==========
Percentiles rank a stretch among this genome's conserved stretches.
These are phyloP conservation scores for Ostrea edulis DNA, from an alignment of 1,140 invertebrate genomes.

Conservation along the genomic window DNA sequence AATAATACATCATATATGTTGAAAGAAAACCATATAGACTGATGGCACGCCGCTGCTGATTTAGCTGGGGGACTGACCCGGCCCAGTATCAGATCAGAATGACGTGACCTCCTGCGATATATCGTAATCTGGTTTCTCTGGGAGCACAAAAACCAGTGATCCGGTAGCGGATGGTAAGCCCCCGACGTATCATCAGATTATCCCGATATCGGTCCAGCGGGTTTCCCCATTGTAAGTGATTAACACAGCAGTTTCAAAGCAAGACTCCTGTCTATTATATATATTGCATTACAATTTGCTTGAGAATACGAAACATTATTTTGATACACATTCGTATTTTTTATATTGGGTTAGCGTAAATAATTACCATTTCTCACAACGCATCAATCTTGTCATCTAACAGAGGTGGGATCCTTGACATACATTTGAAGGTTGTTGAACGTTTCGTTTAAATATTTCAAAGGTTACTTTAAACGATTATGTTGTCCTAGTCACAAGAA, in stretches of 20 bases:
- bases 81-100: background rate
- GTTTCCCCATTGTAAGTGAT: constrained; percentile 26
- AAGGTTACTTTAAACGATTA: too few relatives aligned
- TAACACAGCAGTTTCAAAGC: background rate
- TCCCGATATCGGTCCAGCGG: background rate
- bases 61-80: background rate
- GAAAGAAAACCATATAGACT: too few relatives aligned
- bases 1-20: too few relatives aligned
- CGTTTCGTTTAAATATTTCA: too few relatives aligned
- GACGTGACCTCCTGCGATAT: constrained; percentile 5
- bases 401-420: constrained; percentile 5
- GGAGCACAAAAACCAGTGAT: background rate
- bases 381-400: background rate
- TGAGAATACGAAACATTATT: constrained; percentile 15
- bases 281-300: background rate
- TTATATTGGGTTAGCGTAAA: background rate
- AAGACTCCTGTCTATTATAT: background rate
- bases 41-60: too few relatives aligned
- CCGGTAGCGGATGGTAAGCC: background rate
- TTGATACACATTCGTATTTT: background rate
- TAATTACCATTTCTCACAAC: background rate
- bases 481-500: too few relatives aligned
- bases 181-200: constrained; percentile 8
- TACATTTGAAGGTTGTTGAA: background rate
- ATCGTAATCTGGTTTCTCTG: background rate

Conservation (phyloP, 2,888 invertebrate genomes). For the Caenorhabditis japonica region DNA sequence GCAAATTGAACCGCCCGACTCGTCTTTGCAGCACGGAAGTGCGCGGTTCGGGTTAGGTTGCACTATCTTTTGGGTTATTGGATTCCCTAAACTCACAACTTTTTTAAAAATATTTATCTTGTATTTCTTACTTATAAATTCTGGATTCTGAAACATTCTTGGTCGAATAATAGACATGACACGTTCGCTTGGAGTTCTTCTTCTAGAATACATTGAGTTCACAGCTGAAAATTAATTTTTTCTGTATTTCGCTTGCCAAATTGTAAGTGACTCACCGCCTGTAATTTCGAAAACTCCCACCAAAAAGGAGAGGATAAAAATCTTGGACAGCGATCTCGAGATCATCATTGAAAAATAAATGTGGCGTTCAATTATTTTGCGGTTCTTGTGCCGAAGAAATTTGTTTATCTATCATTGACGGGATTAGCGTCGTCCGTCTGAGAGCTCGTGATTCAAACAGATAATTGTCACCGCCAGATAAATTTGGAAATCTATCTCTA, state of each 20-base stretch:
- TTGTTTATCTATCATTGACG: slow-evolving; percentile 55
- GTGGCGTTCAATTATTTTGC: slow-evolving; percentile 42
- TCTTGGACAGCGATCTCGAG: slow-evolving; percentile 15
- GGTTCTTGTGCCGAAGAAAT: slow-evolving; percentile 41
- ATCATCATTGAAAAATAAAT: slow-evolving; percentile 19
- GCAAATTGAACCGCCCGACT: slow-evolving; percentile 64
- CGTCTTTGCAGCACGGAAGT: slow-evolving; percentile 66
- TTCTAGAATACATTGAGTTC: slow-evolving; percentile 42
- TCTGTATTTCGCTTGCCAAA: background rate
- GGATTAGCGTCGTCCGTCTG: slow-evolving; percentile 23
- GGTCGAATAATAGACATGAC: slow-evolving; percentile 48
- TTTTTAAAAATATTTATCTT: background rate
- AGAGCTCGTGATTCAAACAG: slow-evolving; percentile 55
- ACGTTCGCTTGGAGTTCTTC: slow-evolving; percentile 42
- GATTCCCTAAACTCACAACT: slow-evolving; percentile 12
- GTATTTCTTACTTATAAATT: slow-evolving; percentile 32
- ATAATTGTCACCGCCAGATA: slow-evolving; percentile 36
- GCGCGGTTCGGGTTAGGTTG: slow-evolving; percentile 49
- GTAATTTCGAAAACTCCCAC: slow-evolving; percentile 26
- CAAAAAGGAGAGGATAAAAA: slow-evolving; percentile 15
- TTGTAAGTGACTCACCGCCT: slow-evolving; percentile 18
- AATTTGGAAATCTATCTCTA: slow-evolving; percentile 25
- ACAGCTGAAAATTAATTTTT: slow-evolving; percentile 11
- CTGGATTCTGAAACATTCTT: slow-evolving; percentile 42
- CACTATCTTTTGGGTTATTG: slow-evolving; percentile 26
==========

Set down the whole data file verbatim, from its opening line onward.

Percentiles rank a stretch among this genome's conserved stretches.
These are phyloP conservation scores for Ostrea edulis DNA, from an alignment of 1,140 invertebrate genomes.

Conservation along the genomic window DNA sequence AATAATACATCATATATGTTGAAAGAAAACCATATAGACTGATGGCACGCCGCTGCTGATTTAGCTGGGGGACTGACCCGGCCCAGTATCAGATCAGAATGACGTGACCTCCTGCGATATATCGTAATCTGGTTTCTCTGGGAGCACAAAAACCAGTGATCCGGTAGCGGATGGTAAGCCCCCGACGTATCATCAGATTATCCCGATATCGGTCCAGCGGGTTTCCCCATTGTAAGTGATTAACACAGCAGTTTCAAAGCAAGACTCCTGTCTATTATATATATTGCATTACAATTTGCTTGAGAATACGAAACATTATTTTGATACACATTCGTATTTTTTATATTGGGTTAGCGTAAATAATTACCATTTCTCACAACGCATCAATCTTGTCATCTAACAGAGGTGGGATCCTTGACATACATTTGAAGGTTGTTGAACGTTTCGTTTAAATATTTCAAAGGTTACTTTAAACGATTATGTTGTCCTAGTCACAAGAA, in stretches of 20 bases:
- bases 81-100: background rate
- GTTTCCCCATTGTAAGTGAT: constrained; percentile 26
- AAGGTTACTTTAAACGATTA: too few relatives aligned
- TAACACAGCAGTTTCAAAGC: background rate
- TCCCGATATCGGTCCAGCGG: background rate
- bases 61-80: background rate
- GAAAGAAAACCATATAGACT: too few relatives aligned
- bases 1-20: too few relatives aligned
- CGTTTCGTTTAAATATTTCA: too few relatives aligned
- GACGTGACCTCCTGCGATAT: constrained; percentile 5
- bases 401-420: constrained; percentile 5
- GGAGCACAAAAACCAGTGAT: background rate
- bases 381-400: background rate
- TGAGAATACGAAACATTATT: constrained; percentile 15
- bases 281-300: background rate
- TTATATTGGGTTAGCGTAAA: background rate
- AAGACTCCTGTCTATTATAT: background rate
- bases 41-60: too few relatives aligned
- CCGGTAGCGGATGGTAAGCC: background rate
- TTGATACACATTCGTATTTT: background rate
- TAATTACCATTTCTCACAAC: background rate
- bases 481-500: too few relatives aligned
- bases 181-200: constrained; percentile 8
- TACATTTGAAGGTTGTTGAA: background rate
- ATCGTAATCTGGTTTCTCTG: background rate

Conservation (phyloP, 2,888 invertebrate genomes). For the Caenorhabditis japonica region DNA sequence GCAAATTGAACCGCCCGACTCGTCTTTGCAGCACGGAAGTGCGCGGTTCGGGTTAGGTTGCACTATCTTTTGGGTTATTGGATTCCCTAAACTCACAACTTTTTTAAAAATATTTATCTTGTATTTCTTACTTATAAATTCTGGATTCTGAAACATTCTTGGTCGAATAATAGACATGACACGTTCGCTTGGAGTTCTTCTTCTAGAATACATTGAGTTCACAGCTGAAAATTAATTTTTTCTGTATTTCGCTTGCCAAATTGTAAGTGACTCACCGCCTGTAATTTCGAAAACTCCCACCAAAAAGGAGAGGATAAAAATCTTGGACAGCGATCTCGAGATCATCATTGAAAAATAAATGTGGCGTTCAATTATTTTGCGGTTCTTGTGCCGAAGAAATTTGTTTATCTATCATTGACGGGATTAGCGTCGTCCGTCTGAGAGCTCGTGATTCAAACAGATAATTGTCACCGCCAGATAAATTTGGAAATCTATCTCTA, state of each 20-base stretch:
- TTGTTTATCTATCATTGACG: slow-evolving; percentile 55
- GTGGCGTTCAATTATTTTGC: slow-evolving; percentile 42
- TCTTGGACAGCGATCTCGAG: slow-evolving; percentile 15
- GGTTCTTGTGCCGAAGAAAT: slow-evolving; percentile 41
- ATCATCATTGAAAAATAAAT: slow-evolving; percentile 19
- GCAAATTGAACCGCCCGACT: slow-evolving; percentile 64
- CGTCTTTGCAGCACGGAAGT: slow-evolving; percentile 66
- TTCTAGAATACATTGAGTTC: slow-evolving; percentile 42
- TCTGTATTTCGCTTGCCAAA: background rate
- GGATTAGCGTCGTCCGTCTG: slow-evolving; percentile 23
- GGTCGAATAATAGACATGAC: slow-evolving; percentile 48
- TTTTTAAAAATATTTATCTT: background rate
- AGAGCTCGTGATTCAAACAG: slow-evolving; percentile 55
- ACGTTCGCTTGGAGTTCTTC: slow-evolving; percentile 42
- GATTCCCTAAACTCACAACT: slow-evolving; percentile 12
- GTATTTCTTACTTATAAATT: slow-evolving; percentile 32
- ATAATTGTCACCGCCAGATA: slow-evolving; percentile 36
- GCGCGGTTCGGGTTAGGTTG: slow-evolving; percentile 49
- GTAATTTCGAAAACTCCCAC: slow-evolving; percentile 26
- CAAAAAGGAGAGGATAAAAA: slow-evolving; percentile 15
- TTGTAAGTGACTCACCGCCT: slow-evolving; percentile 18
- AATTTGGAAATCTATCTCTA: slow-evolving; percentile 25
- ACAGCTGAAAATTAATTTTT: slow-evolving; percentile 11
- CTGGATTCTGAAACATTCTT: slow-evolving; percentile 42
- CACTATCTTTTGGGTTATTG: slow-evolving; percentile 26